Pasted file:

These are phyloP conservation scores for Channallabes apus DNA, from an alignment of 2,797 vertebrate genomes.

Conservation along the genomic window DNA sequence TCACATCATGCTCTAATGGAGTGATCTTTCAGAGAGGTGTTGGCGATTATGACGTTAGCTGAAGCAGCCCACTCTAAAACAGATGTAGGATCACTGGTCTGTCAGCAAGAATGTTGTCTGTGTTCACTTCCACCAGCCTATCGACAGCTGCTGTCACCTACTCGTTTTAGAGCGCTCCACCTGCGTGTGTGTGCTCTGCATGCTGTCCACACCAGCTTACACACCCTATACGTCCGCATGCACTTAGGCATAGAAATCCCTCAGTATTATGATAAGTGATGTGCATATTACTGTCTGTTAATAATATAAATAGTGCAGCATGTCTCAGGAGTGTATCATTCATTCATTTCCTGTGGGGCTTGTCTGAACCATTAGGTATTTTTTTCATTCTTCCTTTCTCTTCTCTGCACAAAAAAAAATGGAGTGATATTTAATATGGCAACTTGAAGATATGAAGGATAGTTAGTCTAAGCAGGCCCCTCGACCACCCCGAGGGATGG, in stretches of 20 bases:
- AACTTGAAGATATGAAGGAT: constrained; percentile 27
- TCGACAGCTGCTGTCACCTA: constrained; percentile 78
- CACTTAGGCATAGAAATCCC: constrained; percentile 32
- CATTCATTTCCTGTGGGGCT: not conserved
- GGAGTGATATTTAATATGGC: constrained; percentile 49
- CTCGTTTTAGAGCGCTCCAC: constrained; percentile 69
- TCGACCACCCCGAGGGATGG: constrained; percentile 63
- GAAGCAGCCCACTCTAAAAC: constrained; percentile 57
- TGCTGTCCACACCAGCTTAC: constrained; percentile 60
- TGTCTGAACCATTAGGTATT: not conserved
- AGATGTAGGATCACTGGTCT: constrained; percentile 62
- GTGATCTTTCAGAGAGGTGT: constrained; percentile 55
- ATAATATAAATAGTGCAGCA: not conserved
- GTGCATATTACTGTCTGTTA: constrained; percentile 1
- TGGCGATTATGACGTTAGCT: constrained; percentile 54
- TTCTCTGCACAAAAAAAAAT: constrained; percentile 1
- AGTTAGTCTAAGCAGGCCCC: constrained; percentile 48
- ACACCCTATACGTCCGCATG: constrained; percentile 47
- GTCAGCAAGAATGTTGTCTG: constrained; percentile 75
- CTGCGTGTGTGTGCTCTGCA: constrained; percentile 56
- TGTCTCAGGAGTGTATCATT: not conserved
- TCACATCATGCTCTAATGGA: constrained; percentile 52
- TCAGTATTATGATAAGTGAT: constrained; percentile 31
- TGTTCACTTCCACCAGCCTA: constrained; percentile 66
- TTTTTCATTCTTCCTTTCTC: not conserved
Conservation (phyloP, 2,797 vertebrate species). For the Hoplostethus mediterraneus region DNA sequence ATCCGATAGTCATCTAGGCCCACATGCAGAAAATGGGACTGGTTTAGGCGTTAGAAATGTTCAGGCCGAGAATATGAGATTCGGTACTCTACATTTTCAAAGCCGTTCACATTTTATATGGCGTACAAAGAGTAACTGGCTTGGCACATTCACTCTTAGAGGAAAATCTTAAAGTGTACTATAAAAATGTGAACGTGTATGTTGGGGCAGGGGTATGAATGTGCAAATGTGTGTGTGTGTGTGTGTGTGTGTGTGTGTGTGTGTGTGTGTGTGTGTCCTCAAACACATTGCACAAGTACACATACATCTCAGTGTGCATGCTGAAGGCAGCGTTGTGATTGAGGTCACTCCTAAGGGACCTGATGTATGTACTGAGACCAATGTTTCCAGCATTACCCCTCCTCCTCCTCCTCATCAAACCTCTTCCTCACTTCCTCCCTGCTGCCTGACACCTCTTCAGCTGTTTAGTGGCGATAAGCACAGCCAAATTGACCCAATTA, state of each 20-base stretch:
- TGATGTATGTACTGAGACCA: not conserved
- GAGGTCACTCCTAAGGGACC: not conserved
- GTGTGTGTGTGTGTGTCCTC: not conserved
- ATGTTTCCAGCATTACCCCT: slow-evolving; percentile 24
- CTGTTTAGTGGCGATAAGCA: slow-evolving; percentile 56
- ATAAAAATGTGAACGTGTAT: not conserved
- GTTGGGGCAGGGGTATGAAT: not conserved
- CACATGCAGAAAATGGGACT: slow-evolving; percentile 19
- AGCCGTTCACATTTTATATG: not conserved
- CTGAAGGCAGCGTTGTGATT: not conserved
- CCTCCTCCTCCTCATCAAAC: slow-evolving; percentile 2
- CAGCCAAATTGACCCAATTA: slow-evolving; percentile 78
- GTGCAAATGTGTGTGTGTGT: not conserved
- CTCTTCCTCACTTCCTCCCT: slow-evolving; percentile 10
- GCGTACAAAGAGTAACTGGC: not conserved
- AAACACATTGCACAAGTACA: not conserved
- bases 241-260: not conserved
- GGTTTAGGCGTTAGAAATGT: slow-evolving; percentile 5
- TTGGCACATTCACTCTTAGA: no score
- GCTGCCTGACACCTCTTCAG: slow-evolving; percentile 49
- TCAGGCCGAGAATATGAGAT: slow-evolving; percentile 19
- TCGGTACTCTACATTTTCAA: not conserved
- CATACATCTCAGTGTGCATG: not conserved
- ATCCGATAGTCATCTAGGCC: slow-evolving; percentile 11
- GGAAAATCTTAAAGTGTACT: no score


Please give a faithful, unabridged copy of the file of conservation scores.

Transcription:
These are phyloP conservation scores for Channallabes apus DNA, from an alignment of 2,797 vertebrate genomes.

Conservation along the genomic window DNA sequence TCACATCATGCTCTAATGGAGTGATCTTTCAGAGAGGTGTTGGCGATTATGACGTTAGCTGAAGCAGCCCACTCTAAAACAGATGTAGGATCACTGGTCTGTCAGCAAGAATGTTGTCTGTGTTCACTTCCACCAGCCTATCGACAGCTGCTGTCACCTACTCGTTTTAGAGCGCTCCACCTGCGTGTGTGTGCTCTGCATGCTGTCCACACCAGCTTACACACCCTATACGTCCGCATGCACTTAGGCATAGAAATCCCTCAGTATTATGATAAGTGATGTGCATATTACTGTCTGTTAATAATATAAATAGTGCAGCATGTCTCAGGAGTGTATCATTCATTCATTTCCTGTGGGGCTTGTCTGAACCATTAGGTATTTTTTTCATTCTTCCTTTCTCTTCTCTGCACAAAAAAAAATGGAGTGATATTTAATATGGCAACTTGAAGATATGAAGGATAGTTAGTCTAAGCAGGCCCCTCGACCACCCCGAGGGATGG, in stretches of 20 bases:
- AACTTGAAGATATGAAGGAT: constrained; percentile 27
- TCGACAGCTGCTGTCACCTA: constrained; percentile 78
- CACTTAGGCATAGAAATCCC: constrained; percentile 32
- CATTCATTTCCTGTGGGGCT: not conserved
- GGAGTGATATTTAATATGGC: constrained; percentile 49
- CTCGTTTTAGAGCGCTCCAC: constrained; percentile 69
- TCGACCACCCCGAGGGATGG: constrained; percentile 63
- GAAGCAGCCCACTCTAAAAC: constrained; percentile 57
- TGCTGTCCACACCAGCTTAC: constrained; percentile 60
- TGTCTGAACCATTAGGTATT: not conserved
- AGATGTAGGATCACTGGTCT: constrained; percentile 62
- GTGATCTTTCAGAGAGGTGT: constrained; percentile 55
- ATAATATAAATAGTGCAGCA: not conserved
- GTGCATATTACTGTCTGTTA: constrained; percentile 1
- TGGCGATTATGACGTTAGCT: constrained; percentile 54
- TTCTCTGCACAAAAAAAAAT: constrained; percentile 1
- AGTTAGTCTAAGCAGGCCCC: constrained; percentile 48
- ACACCCTATACGTCCGCATG: constrained; percentile 47
- GTCAGCAAGAATGTTGTCTG: constrained; percentile 75
- CTGCGTGTGTGTGCTCTGCA: constrained; percentile 56
- TGTCTCAGGAGTGTATCATT: not conserved
- TCACATCATGCTCTAATGGA: constrained; percentile 52
- TCAGTATTATGATAAGTGAT: constrained; percentile 31
- TGTTCACTTCCACCAGCCTA: constrained; percentile 66
- TTTTTCATTCTTCCTTTCTC: not conserved
Conservation (phyloP, 2,797 vertebrate species). For the Hoplostethus mediterraneus region DNA sequence ATCCGATAGTCATCTAGGCCCACATGCAGAAAATGGGACTGGTTTAGGCGTTAGAAATGTTCAGGCCGAGAATATGAGATTCGGTACTCTACATTTTCAAAGCCGTTCACATTTTATATGGCGTACAAAGAGTAACTGGCTTGGCACATTCACTCTTAGAGGAAAATCTTAAAGTGTACTATAAAAATGTGAACGTGTATGTTGGGGCAGGGGTATGAATGTGCAAATGTGTGTGTGTGTGTGTGTGTGTGTGTGTGTGTGTGTGTGTGTGTGTGTCCTCAAACACATTGCACAAGTACACATACATCTCAGTGTGCATGCTGAAGGCAGCGTTGTGATTGAGGTCACTCCTAAGGGACCTGATGTATGTACTGAGACCAATGTTTCCAGCATTACCCCTCCTCCTCCTCCTCATCAAACCTCTTCCTCACTTCCTCCCTGCTGCCTGACACCTCTTCAGCTGTTTAGTGGCGATAAGCACAGCCAAATTGACCCAATTA, state of each 20-base stretch:
- TGATGTATGTACTGAGACCA: not conserved
- GAGGTCACTCCTAAGGGACC: not conserved
- GTGTGTGTGTGTGTGTCCTC: not conserved
- ATGTTTCCAGCATTACCCCT: slow-evolving; percentile 24
- CTGTTTAGTGGCGATAAGCA: slow-evolving; percentile 56
- ATAAAAATGTGAACGTGTAT: not conserved
- GTTGGGGCAGGGGTATGAAT: not conserved
- CACATGCAGAAAATGGGACT: slow-evolving; percentile 19
- AGCCGTTCACATTTTATATG: not conserved
- CTGAAGGCAGCGTTGTGATT: not conserved
- CCTCCTCCTCCTCATCAAAC: slow-evolving; percentile 2
- CAGCCAAATTGACCCAATTA: slow-evolving; percentile 78
- GTGCAAATGTGTGTGTGTGT: not conserved
- CTCTTCCTCACTTCCTCCCT: slow-evolving; percentile 10
- GCGTACAAAGAGTAACTGGC: not conserved
- AAACACATTGCACAAGTACA: not conserved
- bases 241-260: not conserved
- GGTTTAGGCGTTAGAAATGT: slow-evolving; percentile 5
- TTGGCACATTCACTCTTAGA: no score
- GCTGCCTGACACCTCTTCAG: slow-evolving; percentile 49
- TCAGGCCGAGAATATGAGAT: slow-evolving; percentile 19
- TCGGTACTCTACATTTTCAA: not conserved
- CATACATCTCAGTGTGCATG: not conserved
- ATCCGATAGTCATCTAGGCC: slow-evolving; percentile 11
- GGAAAATCTTAAAGTGTACT: no score